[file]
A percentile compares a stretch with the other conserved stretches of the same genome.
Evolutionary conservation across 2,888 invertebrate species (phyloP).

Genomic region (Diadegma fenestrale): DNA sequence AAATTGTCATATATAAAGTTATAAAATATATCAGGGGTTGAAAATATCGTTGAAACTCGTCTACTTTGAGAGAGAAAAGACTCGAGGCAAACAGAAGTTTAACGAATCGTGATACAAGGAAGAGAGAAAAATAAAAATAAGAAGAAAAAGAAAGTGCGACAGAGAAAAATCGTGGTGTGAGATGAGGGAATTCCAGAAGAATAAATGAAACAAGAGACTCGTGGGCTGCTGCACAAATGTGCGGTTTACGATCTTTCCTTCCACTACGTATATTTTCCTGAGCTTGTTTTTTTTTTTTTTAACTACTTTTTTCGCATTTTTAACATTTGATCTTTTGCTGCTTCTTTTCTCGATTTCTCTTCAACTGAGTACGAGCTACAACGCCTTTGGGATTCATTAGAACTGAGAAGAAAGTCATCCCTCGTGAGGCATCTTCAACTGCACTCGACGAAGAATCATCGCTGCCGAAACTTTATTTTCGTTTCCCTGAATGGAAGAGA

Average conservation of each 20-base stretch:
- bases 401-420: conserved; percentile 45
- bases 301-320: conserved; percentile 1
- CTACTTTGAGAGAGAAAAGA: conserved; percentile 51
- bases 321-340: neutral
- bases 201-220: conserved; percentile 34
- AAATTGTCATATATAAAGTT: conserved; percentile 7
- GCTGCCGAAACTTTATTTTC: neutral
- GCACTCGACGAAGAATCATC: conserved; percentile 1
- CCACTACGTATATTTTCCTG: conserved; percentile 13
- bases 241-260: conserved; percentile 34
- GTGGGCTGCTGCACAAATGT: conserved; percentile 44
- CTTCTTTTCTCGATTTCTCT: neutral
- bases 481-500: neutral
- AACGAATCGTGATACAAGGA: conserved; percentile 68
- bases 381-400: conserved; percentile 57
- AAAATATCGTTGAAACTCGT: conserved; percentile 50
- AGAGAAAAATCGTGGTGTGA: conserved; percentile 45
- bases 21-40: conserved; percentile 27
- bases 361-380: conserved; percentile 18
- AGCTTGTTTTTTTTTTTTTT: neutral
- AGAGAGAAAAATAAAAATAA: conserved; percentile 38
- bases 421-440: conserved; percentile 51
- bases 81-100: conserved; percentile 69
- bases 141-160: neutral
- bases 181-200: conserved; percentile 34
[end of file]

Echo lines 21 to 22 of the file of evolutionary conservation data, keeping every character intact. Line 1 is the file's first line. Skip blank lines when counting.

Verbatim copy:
- AGAGAAAAATCGTGGTGTGA: conserved; percentile 45
- bases 21-40: conserved; percentile 27